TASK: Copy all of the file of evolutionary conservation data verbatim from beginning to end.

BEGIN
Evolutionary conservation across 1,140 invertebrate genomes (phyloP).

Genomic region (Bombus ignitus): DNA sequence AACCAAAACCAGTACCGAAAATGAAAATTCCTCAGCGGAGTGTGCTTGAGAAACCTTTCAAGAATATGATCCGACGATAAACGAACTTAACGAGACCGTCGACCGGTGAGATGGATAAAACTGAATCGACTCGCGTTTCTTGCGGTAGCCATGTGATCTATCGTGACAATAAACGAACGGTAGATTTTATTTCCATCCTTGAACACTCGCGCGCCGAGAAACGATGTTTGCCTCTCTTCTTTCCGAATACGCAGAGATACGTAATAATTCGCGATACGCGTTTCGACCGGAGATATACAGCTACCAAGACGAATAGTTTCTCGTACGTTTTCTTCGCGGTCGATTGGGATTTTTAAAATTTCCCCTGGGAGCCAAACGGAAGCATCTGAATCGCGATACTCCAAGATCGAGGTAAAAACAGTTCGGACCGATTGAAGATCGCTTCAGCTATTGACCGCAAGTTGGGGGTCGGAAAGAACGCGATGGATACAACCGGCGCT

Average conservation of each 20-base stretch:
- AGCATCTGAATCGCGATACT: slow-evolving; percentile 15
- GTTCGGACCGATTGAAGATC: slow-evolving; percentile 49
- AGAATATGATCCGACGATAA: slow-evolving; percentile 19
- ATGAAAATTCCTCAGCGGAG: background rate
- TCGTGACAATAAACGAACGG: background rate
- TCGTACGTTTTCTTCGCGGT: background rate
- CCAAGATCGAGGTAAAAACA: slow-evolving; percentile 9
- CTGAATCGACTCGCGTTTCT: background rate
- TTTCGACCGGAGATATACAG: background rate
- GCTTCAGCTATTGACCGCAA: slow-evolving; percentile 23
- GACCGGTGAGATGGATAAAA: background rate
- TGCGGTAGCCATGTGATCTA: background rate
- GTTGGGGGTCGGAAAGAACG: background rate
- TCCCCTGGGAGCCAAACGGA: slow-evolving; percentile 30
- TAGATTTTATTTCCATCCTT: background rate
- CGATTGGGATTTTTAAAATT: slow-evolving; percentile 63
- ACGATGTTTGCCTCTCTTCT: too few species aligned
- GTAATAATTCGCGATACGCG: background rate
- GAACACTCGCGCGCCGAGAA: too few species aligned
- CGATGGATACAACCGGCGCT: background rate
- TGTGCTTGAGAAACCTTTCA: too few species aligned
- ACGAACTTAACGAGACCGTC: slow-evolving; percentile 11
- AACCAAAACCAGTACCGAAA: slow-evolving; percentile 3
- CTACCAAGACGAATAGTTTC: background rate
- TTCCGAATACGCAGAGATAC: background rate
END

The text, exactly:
Evolutionary conservation across 1,140 invertebrate genomes (phyloP).

Genomic region (Bombus ignitus): DNA sequence AACCAAAACCAGTACCGAAAATGAAAATTCCTCAGCGGAGTGTGCTTGAGAAACCTTTCAAGAATATGATCCGACGATAAACGAACTTAACGAGACCGTCGACCGGTGAGATGGATAAAACTGAATCGACTCGCGTTTCTTGCGGTAGCCATGTGATCTATCGTGACAATAAACGAACGGTAGATTTTATTTCCATCCTTGAACACTCGCGCGCCGAGAAACGATGTTTGCCTCTCTTCTTTCCGAATACGCAGAGATACGTAATAATTCGCGATACGCGTTTCGACCGGAGATATACAGCTACCAAGACGAATAGTTTCTCGTACGTTTTCTTCGCGGTCGATTGGGATTTTTAAAATTTCCCCTGGGAGCCAAACGGAAGCATCTGAATCGCGATACTCCAAGATCGAGGTAAAAACAGTTCGGACCGATTGAAGATCGCTTCAGCTATTGACCGCAAGTTGGGGGTCGGAAAGAACGCGATGGATACAACCGGCGCT

Average conservation of each 20-base stretch:
- AGCATCTGAATCGCGATACT: slow-evolving; percentile 15
- GTTCGGACCGATTGAAGATC: slow-evolving; percentile 49
- AGAATATGATCCGACGATAA: slow-evolving; percentile 19
- ATGAAAATTCCTCAGCGGAG: background rate
- TCGTGACAATAAACGAACGG: background rate
- TCGTACGTTTTCTTCGCGGT: background rate
- CCAAGATCGAGGTAAAAACA: slow-evolving; percentile 9
- CTGAATCGACTCGCGTTTCT: background rate
- TTTCGACCGGAGATATACAG: background rate
- GCTTCAGCTATTGACCGCAA: slow-evolving; percentile 23
- GACCGGTGAGATGGATAAAA: background rate
- TGCGGTAGCCATGTGATCTA: background rate
- GTTGGGGGTCGGAAAGAACG: background rate
- TCCCCTGGGAGCCAAACGGA: slow-evolving; percentile 30
- TAGATTTTATTTCCATCCTT: background rate
- CGATTGGGATTTTTAAAATT: slow-evolving; percentile 63
- ACGATGTTTGCCTCTCTTCT: too few species aligned
- GTAATAATTCGCGATACGCG: background rate
- GAACACTCGCGCGCCGAGAA: too few species aligned
- CGATGGATACAACCGGCGCT: background rate
- TGTGCTTGAGAAACCTTTCA: too few species aligned
- ACGAACTTAACGAGACCGTC: slow-evolving; percentile 11
- AACCAAAACCAGTACCGAAA: slow-evolving; percentile 3
- CTACCAAGACGAATAGTTTC: background rate
- TTCCGAATACGCAGAGATAC: background rate